The next song is ‘Left & Right’, which has with a funky guitar and bass strut and Method Man & Redman tag teaming rap verses with their infamous cadence, assonance, and sheer ability. D’Angelo just does his thing, singing about the peak of sexual ecstasy. ‘The Line’ takes advantage of it’s minimalistic nature, as you can hear every last nuance in D’Angelo’s voice. ‘Send It Off’ has a stellar use of horns, which help guide the song into a buttery, soulful flow. ‘Chicken Grease’ makes use of digital plug ins and enhancements via vocal manipulation and studio banter which adds a social, communal element to the song. ‘One Mo’Gin’ and ‘The Root’ make use of some thumping, bouncing, beautiful guitar arpeggios and bass work while ‘Spanish Joint’ is a perfect example of jam sessions at their finest. ‘Spanish Joint’ is the perfect marriage of technicality and soul, emphasizing adept instrumental talent without sacrificing emotion and passion. It grooves on into pure bliss and doesn’t seize until it beautifully smooths out at 5 and a half minute mark.
‘Feel Like Makin’ Love’ is an gorgeous cover of Roberta Flack’s 1974 single. It is a straightforward song about feeling of love and affection. While there are sexual components in D’Angelo’s vocals and moaning, there is also an innocent feeling of youthful, innocent love present. It conveys feelings of carnality and fornication, yet also provides room to convey the undeniable feeling of holding hands with a special woman, crush, or lover. The stray horn stabs represent that warm feeling that love and crushes provide, and once again, as repeated over and over throughout this review, is overwhelmingly, throughly beautiful. ‘Greatdayinthemornin’/Booty’ further jams its soul out and segues into album highlight and pinnacle ‘Untitled (How Does It Feel)’.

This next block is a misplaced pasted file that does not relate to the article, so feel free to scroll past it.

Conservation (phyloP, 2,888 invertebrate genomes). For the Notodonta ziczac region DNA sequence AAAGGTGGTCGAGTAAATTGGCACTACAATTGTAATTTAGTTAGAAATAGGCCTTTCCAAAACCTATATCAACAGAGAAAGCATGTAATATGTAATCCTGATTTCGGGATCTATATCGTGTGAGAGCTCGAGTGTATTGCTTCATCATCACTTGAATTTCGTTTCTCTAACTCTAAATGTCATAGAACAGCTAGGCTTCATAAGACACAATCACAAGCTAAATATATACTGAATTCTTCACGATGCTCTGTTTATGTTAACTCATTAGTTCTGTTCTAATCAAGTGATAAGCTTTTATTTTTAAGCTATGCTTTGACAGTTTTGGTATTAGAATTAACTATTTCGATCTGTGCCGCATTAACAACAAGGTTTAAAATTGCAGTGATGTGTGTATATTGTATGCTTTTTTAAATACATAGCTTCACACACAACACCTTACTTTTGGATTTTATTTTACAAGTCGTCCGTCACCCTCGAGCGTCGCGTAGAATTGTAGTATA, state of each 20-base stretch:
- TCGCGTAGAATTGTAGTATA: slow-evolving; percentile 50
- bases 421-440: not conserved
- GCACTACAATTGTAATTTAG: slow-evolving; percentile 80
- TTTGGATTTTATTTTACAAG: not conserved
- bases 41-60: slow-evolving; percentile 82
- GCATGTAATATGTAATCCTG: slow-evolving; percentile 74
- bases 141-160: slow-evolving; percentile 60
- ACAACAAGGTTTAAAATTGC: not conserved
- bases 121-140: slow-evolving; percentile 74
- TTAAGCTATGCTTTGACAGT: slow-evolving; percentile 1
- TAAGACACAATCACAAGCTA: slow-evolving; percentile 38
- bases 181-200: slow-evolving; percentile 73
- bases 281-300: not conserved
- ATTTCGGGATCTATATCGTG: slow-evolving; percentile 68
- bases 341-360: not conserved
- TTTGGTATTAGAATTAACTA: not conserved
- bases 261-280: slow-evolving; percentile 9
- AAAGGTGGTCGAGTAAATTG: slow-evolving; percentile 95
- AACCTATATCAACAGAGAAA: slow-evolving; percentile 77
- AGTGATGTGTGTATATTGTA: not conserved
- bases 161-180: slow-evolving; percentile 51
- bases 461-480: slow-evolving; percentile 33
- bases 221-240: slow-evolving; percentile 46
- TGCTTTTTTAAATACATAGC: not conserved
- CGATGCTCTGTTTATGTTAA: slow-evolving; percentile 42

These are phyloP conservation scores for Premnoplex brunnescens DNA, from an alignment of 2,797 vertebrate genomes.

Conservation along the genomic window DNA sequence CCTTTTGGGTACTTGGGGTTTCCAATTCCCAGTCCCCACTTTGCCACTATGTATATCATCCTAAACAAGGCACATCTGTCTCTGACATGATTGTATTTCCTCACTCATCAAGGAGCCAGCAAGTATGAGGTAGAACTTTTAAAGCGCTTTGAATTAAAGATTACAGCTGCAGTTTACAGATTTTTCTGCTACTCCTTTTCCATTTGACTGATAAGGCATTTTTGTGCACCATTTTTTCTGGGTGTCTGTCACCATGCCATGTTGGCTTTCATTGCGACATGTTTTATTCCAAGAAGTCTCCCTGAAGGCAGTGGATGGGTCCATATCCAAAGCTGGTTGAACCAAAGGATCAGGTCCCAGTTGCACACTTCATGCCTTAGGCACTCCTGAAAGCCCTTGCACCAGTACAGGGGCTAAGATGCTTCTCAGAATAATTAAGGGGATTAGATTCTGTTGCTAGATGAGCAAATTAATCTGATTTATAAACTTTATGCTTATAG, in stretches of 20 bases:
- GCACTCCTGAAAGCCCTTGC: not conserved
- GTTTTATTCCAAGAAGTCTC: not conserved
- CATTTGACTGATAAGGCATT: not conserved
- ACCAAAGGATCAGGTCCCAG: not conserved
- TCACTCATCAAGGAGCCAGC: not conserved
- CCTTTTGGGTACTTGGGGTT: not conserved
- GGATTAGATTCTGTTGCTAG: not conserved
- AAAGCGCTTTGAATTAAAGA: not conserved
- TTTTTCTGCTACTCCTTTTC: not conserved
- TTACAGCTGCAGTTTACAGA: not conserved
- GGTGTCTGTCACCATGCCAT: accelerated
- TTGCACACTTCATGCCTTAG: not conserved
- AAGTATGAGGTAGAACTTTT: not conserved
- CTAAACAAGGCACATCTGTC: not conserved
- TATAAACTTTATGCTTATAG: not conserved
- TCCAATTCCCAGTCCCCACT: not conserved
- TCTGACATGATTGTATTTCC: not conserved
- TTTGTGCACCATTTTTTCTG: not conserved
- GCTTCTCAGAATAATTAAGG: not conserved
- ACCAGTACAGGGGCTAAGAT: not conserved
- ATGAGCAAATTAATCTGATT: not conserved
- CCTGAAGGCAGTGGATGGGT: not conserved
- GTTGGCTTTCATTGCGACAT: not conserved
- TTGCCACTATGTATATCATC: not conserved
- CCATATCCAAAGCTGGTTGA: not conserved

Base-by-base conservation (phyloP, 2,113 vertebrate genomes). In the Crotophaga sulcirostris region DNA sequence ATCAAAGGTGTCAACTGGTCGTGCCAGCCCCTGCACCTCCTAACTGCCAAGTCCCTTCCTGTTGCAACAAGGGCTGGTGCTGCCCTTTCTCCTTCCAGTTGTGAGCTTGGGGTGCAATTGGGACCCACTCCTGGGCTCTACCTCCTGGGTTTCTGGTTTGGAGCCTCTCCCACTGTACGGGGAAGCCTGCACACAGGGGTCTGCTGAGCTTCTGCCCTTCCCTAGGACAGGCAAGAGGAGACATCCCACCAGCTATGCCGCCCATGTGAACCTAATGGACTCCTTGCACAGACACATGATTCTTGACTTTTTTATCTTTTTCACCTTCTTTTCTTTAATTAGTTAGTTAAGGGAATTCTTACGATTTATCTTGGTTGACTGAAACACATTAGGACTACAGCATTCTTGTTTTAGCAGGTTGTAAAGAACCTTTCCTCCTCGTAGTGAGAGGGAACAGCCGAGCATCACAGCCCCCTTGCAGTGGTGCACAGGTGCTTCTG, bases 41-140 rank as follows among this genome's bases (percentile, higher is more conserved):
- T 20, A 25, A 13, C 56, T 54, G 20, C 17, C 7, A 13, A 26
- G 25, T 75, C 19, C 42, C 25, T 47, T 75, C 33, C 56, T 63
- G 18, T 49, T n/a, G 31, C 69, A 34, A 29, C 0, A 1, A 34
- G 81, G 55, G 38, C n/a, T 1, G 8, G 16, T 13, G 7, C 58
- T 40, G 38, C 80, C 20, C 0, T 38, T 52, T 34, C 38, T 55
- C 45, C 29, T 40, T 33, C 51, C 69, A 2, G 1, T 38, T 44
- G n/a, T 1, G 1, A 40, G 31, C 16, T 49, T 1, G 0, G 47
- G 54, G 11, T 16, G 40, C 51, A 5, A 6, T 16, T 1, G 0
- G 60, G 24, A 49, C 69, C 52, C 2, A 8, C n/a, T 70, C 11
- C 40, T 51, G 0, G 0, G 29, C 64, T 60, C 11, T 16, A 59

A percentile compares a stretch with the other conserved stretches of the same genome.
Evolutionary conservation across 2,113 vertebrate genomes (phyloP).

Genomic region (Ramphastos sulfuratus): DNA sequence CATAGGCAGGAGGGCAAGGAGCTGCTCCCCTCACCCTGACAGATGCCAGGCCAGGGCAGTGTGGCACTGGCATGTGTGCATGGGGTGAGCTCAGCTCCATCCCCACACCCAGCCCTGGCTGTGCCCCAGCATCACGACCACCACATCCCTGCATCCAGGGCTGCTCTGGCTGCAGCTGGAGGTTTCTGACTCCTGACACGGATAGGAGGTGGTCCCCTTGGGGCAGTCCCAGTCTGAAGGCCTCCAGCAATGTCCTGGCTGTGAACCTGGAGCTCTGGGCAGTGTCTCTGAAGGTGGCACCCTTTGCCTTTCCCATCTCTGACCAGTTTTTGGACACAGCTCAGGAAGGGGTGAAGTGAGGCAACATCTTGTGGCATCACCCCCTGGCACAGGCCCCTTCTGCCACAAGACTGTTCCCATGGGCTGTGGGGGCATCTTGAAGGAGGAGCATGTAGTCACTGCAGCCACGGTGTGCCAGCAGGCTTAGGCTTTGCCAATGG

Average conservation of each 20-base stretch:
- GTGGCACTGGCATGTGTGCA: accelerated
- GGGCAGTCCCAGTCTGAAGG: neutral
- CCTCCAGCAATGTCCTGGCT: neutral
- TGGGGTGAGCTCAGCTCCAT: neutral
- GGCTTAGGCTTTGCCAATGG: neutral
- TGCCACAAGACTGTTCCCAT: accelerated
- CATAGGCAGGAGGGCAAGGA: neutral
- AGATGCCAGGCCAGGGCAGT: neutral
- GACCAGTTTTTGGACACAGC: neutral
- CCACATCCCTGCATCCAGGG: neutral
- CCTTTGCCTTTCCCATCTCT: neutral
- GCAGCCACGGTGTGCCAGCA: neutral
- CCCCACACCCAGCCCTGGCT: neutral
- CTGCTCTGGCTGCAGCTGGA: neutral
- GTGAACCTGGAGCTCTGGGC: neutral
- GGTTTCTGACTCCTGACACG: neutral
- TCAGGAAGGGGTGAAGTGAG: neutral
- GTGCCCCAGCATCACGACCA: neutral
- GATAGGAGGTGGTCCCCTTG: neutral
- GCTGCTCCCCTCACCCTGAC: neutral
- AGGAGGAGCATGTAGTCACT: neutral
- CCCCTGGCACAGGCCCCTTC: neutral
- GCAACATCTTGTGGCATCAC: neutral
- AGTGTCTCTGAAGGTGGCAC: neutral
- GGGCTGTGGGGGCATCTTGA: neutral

Enough has been said about the back story of ‘Untitled’. Rather than talk about the controversy surrounding it and exile that D’Angelo imposed upon himself from the public’s reaction (which one could easily look up on Wikipedia), it would be best to talk about the track in itself. This is a simple piano ballad that carries simplistic, frank majesty around it. Taking the best example of analog recording techniques, minimalism, reverb, and ambiance, it talks about how D’Angelo feels about a certain lover. This is a simple enough concept, but the song meanders and gradually builds up to intensify the feelings of love, lust, and spirituality present. It eventually explodes into a mix of spiritual ecstasy and vocal dubs creating a high so powerful that it cannot possibly go any higher, so it just fades out into complete darkness.
The album ends on the perfect note, ‘Africa’. This song talks about D’Angelo’s country of origin and the connection he feels with his ancestors and black brethren. The track is backed by a lullaby of twinkling electronic effects, guitars, and surrealistic awe that can be compared to Radiohead’s ‘Kid A’, although much more organic. The song ends with the instruments fluttering and a musique concrete sampling of birds chirping. After a brief period of silence, a quick barrage of reversed sounds shoot by like waking up from a dream or having a flashback.
After taking my headphones off, I am at a complete lack of words. The awe that Voodoo brings is rare to find, even amongst “perfect” albums. This might quite literally be one of the greatest, if not the greatest R&B album ever produced. Few other albums, such as Radiohead’s Kid A, Swans’ To Be Kind, and Nas’s Illmatic, can provide this timeless feeling. Enough has been said about this album, so it would be best to reflect on the following by Questlove talking about the power of Voodoo and music. ”If I was a singer this would be the record I’d make. Hands down. But that doesn’t mean this is for everybody. Music lovers come under 2 umbrellas […] those who use it for growth and spiritual fulfillment and […] those who use it for mere background music. The thing is, this record is too extreme to play the middle of the fence.”